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Maryland Democrats plan abortion provider ‘shield laws’ as more states enact bans

Chandler Jones
Steve Ruark/AP
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FR96543 AP
Chandler Jones, right, 26, from Baltimore County who graduated from the University of Baltimore School of Law, participates in a pro-choice rally in Baltimore.

Maryland Democratic lawmakers say they are planning on taking up shield laws in the next legislative session to protect abortion providers as more people come from out of state to get reproductive care. Since the Supreme Court overturned the landmark Roe v. Wade case this summer, 17 states have banned or restricted abortion. Some of those states seek to target providers offering care to their residents in states where abortion is legal. Texas allows residents to file lawsuits against health care professionals who perform abortions, even in a state where abortion is legal. 

There are about two dozen abortion clinics statewide bracing for an influx of patients from other states. Abortion restrictions are attracting more pregnant people to Maryland for health care, said the leader of Planned Parenthood of Maryland.

“It remains to be seen the numbers of clients that would cross over into Maryland, although we know what's going to happen based on patterns that we already see,” said Karen Nelson, president and CEO of Planned Parenthood of Maryland.

Abortion is legal in Maryland except for ‘viable fetuses’ which is typically at the 24 week mark as the state’s fetal homicide law is still on the books.

West Virginia is the closest state to Maryland where abortion is illegal, with exceptions for rape, incest and medical emergencies.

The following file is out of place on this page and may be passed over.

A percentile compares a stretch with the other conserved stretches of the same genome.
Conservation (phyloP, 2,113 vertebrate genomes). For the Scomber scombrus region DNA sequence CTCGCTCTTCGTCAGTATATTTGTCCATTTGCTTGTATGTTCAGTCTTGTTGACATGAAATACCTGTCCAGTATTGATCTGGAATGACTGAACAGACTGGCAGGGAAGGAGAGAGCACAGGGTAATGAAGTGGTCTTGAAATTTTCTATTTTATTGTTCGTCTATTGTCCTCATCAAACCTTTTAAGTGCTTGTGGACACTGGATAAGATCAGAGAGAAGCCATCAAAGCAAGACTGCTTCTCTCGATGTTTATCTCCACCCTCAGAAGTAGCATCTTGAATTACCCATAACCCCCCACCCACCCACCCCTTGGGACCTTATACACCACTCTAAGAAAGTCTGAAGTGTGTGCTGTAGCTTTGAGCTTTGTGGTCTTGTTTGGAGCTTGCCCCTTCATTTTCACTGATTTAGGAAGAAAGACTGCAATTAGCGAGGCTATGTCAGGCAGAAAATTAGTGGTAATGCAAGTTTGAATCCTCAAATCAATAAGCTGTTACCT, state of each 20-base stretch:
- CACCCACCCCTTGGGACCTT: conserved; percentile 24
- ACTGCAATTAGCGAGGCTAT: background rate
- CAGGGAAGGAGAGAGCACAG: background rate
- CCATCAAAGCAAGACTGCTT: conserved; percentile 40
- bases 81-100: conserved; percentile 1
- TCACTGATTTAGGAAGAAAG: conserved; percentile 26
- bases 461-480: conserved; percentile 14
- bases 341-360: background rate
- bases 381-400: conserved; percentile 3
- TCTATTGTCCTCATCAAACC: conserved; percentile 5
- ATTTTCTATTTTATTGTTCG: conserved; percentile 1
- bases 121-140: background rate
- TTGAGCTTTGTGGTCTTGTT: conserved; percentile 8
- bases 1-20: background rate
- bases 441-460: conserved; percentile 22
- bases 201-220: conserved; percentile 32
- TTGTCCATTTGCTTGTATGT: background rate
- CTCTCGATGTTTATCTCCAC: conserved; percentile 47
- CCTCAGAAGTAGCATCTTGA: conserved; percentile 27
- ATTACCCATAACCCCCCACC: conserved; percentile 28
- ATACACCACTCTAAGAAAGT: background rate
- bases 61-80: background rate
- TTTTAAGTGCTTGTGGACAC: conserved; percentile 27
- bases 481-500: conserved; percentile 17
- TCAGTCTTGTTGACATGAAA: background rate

“We already see citizens of West Virginia in our Frederick health center regularly for full reproductive health care,” Nelson said. “That's just normal travel, because we have accessibility here and we have available appointments.”

Del. Ariana Kelly, a Democrat, who represents the 16th District, said lawmakers are working on a series of bills to safeguard providers from prosecution across state lines.

The Montgomery County Democrat serves as the vice chair of the Health and Government Operations Subcommittee.

“We're talking about protection against criminal prosecution, prohibiting law enforcement from cooperating with extradition requests, prohibiting state agencies from providing information, protections from civil litigation, protecting health practitioners from disciplinary actions based on out-of-state licensing boards,” she said.

This past legislative session the Maryland House of Delegates voted 93-42 to pass a bill which would amend the state constitution to include the right to an abortion. But the bill died in the Senate, which did not vote on it. If the bill was approved by the Senate, voters would have final say once again as a referendum on the ballot.

The top priority is to amend the state constitution to include reproductive liberty, she said.

“There's a whole bunch of buckets of legal updates that we're going to need in the state of Maryland to best protect our providers, as well as patients coming out of state,” she said.

Maryland already enacted the Abortion Care Access Act, which allotted $3.5 million for the training of medical professionals in reproductive health.

Scott is the Health Reporter for WYPR.
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